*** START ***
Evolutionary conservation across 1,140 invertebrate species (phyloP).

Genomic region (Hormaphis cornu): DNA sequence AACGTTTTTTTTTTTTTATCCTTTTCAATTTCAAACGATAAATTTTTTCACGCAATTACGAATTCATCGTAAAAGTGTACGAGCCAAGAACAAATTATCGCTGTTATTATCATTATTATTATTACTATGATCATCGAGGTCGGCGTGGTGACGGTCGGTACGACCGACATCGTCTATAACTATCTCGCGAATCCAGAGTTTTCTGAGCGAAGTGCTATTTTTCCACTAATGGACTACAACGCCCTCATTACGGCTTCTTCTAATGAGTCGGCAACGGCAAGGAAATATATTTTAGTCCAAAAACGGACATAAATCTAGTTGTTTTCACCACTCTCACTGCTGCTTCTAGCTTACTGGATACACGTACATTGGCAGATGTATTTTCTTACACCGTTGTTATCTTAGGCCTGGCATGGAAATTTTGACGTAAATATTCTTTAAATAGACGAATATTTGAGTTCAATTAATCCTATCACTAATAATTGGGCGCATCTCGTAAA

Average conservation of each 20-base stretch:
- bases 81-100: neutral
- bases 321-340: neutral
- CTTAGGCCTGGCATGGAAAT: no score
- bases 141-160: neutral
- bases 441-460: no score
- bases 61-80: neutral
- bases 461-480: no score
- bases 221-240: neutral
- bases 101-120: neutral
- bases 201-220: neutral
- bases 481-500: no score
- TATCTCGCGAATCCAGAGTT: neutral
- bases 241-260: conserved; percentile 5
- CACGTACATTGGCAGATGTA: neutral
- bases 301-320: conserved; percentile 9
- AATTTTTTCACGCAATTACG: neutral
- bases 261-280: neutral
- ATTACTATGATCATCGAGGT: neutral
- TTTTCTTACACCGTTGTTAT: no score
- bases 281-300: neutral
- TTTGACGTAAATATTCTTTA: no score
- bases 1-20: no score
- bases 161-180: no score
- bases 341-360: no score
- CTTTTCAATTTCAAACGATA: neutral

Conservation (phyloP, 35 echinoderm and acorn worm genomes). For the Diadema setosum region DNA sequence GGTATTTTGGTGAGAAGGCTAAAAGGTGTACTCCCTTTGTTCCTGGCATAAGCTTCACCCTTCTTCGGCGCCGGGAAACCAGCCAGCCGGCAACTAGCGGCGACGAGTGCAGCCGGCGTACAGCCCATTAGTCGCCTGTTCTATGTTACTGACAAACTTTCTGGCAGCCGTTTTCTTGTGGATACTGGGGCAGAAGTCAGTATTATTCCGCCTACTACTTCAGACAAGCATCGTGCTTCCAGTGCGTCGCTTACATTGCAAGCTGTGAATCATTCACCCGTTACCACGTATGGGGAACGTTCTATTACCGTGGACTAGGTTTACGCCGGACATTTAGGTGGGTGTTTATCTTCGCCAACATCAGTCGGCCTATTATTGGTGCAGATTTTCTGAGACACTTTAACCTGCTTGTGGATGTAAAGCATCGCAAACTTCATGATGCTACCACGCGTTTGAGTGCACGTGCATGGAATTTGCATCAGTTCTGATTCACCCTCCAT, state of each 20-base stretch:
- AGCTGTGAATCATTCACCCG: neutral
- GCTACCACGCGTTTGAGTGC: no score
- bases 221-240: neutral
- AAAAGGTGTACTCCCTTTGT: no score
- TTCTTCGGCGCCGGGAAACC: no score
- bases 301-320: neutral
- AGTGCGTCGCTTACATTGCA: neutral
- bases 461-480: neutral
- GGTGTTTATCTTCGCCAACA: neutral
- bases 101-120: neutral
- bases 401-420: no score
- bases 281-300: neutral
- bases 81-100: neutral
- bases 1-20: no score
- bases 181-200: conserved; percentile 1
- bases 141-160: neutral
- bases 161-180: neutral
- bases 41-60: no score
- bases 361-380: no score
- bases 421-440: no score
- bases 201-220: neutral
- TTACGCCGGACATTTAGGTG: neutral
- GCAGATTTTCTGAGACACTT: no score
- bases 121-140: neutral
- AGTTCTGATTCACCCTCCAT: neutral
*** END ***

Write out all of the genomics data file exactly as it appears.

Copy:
Evolutionary conservation across 1,140 invertebrate species (phyloP).

Genomic region (Hormaphis cornu): DNA sequence AACGTTTTTTTTTTTTTATCCTTTTCAATTTCAAACGATAAATTTTTTCACGCAATTACGAATTCATCGTAAAAGTGTACGAGCCAAGAACAAATTATCGCTGTTATTATCATTATTATTATTACTATGATCATCGAGGTCGGCGTGGTGACGGTCGGTACGACCGACATCGTCTATAACTATCTCGCGAATCCAGAGTTTTCTGAGCGAAGTGCTATTTTTCCACTAATGGACTACAACGCCCTCATTACGGCTTCTTCTAATGAGTCGGCAACGGCAAGGAAATATATTTTAGTCCAAAAACGGACATAAATCTAGTTGTTTTCACCACTCTCACTGCTGCTTCTAGCTTACTGGATACACGTACATTGGCAGATGTATTTTCTTACACCGTTGTTATCTTAGGCCTGGCATGGAAATTTTGACGTAAATATTCTTTAAATAGACGAATATTTGAGTTCAATTAATCCTATCACTAATAATTGGGCGCATCTCGTAAA

Average conservation of each 20-base stretch:
- bases 81-100: neutral
- bases 321-340: neutral
- CTTAGGCCTGGCATGGAAAT: no score
- bases 141-160: neutral
- bases 441-460: no score
- bases 61-80: neutral
- bases 461-480: no score
- bases 221-240: neutral
- bases 101-120: neutral
- bases 201-220: neutral
- bases 481-500: no score
- TATCTCGCGAATCCAGAGTT: neutral
- bases 241-260: conserved; percentile 5
- CACGTACATTGGCAGATGTA: neutral
- bases 301-320: conserved; percentile 9
- AATTTTTTCACGCAATTACG: neutral
- bases 261-280: neutral
- ATTACTATGATCATCGAGGT: neutral
- TTTTCTTACACCGTTGTTAT: no score
- bases 281-300: neutral
- TTTGACGTAAATATTCTTTA: no score
- bases 1-20: no score
- bases 161-180: no score
- bases 341-360: no score
- CTTTTCAATTTCAAACGATA: neutral

Conservation (phyloP, 35 echinoderm and acorn worm genomes). For the Diadema setosum region DNA sequence GGTATTTTGGTGAGAAGGCTAAAAGGTGTACTCCCTTTGTTCCTGGCATAAGCTTCACCCTTCTTCGGCGCCGGGAAACCAGCCAGCCGGCAACTAGCGGCGACGAGTGCAGCCGGCGTACAGCCCATTAGTCGCCTGTTCTATGTTACTGACAAACTTTCTGGCAGCCGTTTTCTTGTGGATACTGGGGCAGAAGTCAGTATTATTCCGCCTACTACTTCAGACAAGCATCGTGCTTCCAGTGCGTCGCTTACATTGCAAGCTGTGAATCATTCACCCGTTACCACGTATGGGGAACGTTCTATTACCGTGGACTAGGTTTACGCCGGACATTTAGGTGGGTGTTTATCTTCGCCAACATCAGTCGGCCTATTATTGGTGCAGATTTTCTGAGACACTTTAACCTGCTTGTGGATGTAAAGCATCGCAAACTTCATGATGCTACCACGCGTTTGAGTGCACGTGCATGGAATTTGCATCAGTTCTGATTCACCCTCCAT, state of each 20-base stretch:
- AGCTGTGAATCATTCACCCG: neutral
- GCTACCACGCGTTTGAGTGC: no score
- bases 221-240: neutral
- AAAAGGTGTACTCCCTTTGT: no score
- TTCTTCGGCGCCGGGAAACC: no score
- bases 301-320: neutral
- AGTGCGTCGCTTACATTGCA: neutral
- bases 461-480: neutral
- GGTGTTTATCTTCGCCAACA: neutral
- bases 101-120: neutral
- bases 401-420: no score
- bases 281-300: neutral
- bases 81-100: neutral
- bases 1-20: no score
- bases 181-200: conserved; percentile 1
- bases 141-160: neutral
- bases 161-180: neutral
- bases 41-60: no score
- bases 361-380: no score
- bases 421-440: no score
- bases 201-220: neutral
- TTACGCCGGACATTTAGGTG: neutral
- GCAGATTTTCTGAGACACTT: no score
- bases 121-140: neutral
- AGTTCTGATTCACCCTCCAT: neutral